Welcome to the Project UNSEEN¶
Project goals and research questions¶
the development of robust ESM scenarios under uncertainty becomes possible, as robustness can be estimated by the frequency of certain scenario “families”
complex questions can be answered (using indicators from multiple models)
the high resolution with respect to many parameters allows very sophisticated analyses and the restrictions of previous model runs are overcome
what must be the nature of a suitable model in terms of accuracy and size with MIP formulation?
what neural network topology is most appropriate for this type of problem?
what is the design and implementation of the feedback system described above in an HPC environment?
What is UNSEEN¶
In the predecessor project BEAM-ME, considerable successes have already been achieved in reducing the computing time of optimizing energy system models, both through more efficient algorithms and the upgrading of previous program code for the use of high-speed computing clusters or High Performance Computing (HPC). In the UNSEEN project, this work is now to be consistently continued in order, on the one hand, to calculate millions of scenarios in relatively short periods of time and, on the other hand, to consistently further develop the solution algorithms. From a scientific point of view, the focus will be on a better validation of the results by parameter variations of the models and an increase of the resolution level of the models. In detail, very large parameter space scans create a data basis that does not yet exist in this form. Millions of model runs on supercomputers ensure very good coverage of almost all combinations of model input parameters that are subject to high uncertainties. These data are independent of further methodological development, i.e. they can be statistically analyzed for policy-relevant areas. The central approach to be followed in this research project for solving a large number of high-resolution instances of energy system models is the use of neural networks. The underlying idea in using a neural network, or better machine learning methods, is to quickly “predict” the outcome of an optimization problem. Such a prediction can be used in two ways. On the one hand, a solution determined in this way can be introduced into the optimization procedure as a starting solution, thus potentially significantly reducing the time required to find a solution. In the end, it does not matter whether the solution was admissible or inadmissible, i.e., a correct solution or one that violates the constraints of the model, since the optimization procedure uses only those parts of the predicted solution that are conducive to the solution. This method development should be well transferable to other optimization projects, since it is basically independent of the considered optimization problem. Moreover, by coupling the methods with security of supply and economic analyses as well as consistent ESM scenario requirements, it becomes possible to identify robust solutions that are near-optimal with respect to several objectives.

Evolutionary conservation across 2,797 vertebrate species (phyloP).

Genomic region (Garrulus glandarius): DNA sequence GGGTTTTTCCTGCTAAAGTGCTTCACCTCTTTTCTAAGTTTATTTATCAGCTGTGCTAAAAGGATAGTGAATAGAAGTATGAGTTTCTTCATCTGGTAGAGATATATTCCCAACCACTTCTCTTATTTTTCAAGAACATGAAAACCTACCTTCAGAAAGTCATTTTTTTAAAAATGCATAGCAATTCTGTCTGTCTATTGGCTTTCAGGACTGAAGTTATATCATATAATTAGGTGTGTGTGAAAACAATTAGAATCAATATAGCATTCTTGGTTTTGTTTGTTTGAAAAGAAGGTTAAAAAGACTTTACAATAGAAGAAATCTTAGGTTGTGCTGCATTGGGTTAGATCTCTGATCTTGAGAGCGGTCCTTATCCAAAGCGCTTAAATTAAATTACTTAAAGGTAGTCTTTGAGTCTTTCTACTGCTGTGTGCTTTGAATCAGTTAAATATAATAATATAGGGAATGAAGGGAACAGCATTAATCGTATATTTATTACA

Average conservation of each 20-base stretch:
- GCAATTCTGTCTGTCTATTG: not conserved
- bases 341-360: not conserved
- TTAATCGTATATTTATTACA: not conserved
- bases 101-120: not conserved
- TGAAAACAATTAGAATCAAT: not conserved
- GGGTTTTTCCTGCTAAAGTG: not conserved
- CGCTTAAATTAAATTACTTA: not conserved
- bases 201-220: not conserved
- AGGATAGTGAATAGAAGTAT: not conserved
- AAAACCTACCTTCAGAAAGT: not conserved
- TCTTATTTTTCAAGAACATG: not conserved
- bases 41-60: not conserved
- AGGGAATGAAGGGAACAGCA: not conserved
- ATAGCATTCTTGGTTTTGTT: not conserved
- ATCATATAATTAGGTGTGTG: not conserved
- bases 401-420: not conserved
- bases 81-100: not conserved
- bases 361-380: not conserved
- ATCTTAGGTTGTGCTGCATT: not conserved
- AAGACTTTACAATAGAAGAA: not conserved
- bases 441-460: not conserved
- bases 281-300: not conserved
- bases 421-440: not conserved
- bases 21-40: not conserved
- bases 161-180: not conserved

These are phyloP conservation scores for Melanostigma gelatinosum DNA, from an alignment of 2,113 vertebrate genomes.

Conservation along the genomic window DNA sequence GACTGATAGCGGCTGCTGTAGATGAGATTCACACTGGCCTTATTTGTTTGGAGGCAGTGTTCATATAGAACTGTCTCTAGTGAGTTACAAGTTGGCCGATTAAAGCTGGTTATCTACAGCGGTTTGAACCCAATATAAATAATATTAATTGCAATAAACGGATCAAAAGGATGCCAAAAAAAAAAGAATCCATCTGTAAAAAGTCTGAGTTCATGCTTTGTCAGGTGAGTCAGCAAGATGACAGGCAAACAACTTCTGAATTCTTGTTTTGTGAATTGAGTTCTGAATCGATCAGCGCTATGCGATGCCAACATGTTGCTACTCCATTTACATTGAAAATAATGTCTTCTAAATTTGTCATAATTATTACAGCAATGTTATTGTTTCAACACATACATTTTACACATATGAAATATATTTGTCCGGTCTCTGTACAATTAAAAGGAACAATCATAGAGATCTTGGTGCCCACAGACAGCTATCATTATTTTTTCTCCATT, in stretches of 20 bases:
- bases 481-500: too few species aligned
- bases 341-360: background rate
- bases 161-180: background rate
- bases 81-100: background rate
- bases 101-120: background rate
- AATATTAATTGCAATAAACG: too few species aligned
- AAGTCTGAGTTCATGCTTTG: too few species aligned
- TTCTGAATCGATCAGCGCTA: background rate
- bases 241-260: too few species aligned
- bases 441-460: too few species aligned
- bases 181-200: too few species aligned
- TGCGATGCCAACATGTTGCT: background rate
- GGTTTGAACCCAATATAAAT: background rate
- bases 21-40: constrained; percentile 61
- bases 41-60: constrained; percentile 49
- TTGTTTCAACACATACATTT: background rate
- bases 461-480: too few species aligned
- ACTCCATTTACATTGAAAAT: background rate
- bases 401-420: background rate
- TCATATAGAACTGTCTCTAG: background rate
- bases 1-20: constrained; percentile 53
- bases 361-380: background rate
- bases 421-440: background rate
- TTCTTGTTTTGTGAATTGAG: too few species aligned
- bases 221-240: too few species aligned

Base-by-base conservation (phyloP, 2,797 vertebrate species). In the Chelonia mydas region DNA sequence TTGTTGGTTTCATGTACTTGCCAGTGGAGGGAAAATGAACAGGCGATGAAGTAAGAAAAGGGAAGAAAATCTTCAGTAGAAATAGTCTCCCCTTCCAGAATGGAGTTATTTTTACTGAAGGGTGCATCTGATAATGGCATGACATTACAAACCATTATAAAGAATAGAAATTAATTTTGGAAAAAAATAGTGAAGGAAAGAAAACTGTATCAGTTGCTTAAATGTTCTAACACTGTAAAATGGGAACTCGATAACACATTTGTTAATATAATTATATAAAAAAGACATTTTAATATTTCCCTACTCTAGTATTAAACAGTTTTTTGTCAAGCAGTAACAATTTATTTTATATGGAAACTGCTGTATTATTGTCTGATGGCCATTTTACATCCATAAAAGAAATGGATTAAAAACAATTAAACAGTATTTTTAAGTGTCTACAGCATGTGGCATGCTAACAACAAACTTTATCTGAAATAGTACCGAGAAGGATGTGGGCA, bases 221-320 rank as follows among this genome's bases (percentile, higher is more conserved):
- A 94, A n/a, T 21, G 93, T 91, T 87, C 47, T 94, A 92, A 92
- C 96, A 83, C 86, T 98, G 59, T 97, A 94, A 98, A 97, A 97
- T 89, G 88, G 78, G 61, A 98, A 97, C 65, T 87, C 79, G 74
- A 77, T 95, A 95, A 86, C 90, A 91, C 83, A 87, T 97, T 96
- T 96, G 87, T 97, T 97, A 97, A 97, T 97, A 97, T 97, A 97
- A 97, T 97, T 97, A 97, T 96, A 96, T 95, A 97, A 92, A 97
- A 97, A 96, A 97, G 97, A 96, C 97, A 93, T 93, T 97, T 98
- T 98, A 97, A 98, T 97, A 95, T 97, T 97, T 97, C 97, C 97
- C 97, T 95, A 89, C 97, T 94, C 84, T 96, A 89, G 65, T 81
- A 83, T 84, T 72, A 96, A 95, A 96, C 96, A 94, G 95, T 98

The UNSEEN project was funded by the German Federal Ministry for Economic Affairs and Energy under grant number FKZ 03EI1004A. The authors gratefully acknowledge the Gauss Centre for Supercomputing e.V. (www.gauss-centre.eu) for funding this project by providing computing time through the John von Neumann Institute for Computing (NIC) on the GCS Supercomputer JUWELS at Jülich Supercomputing Centre (JSC).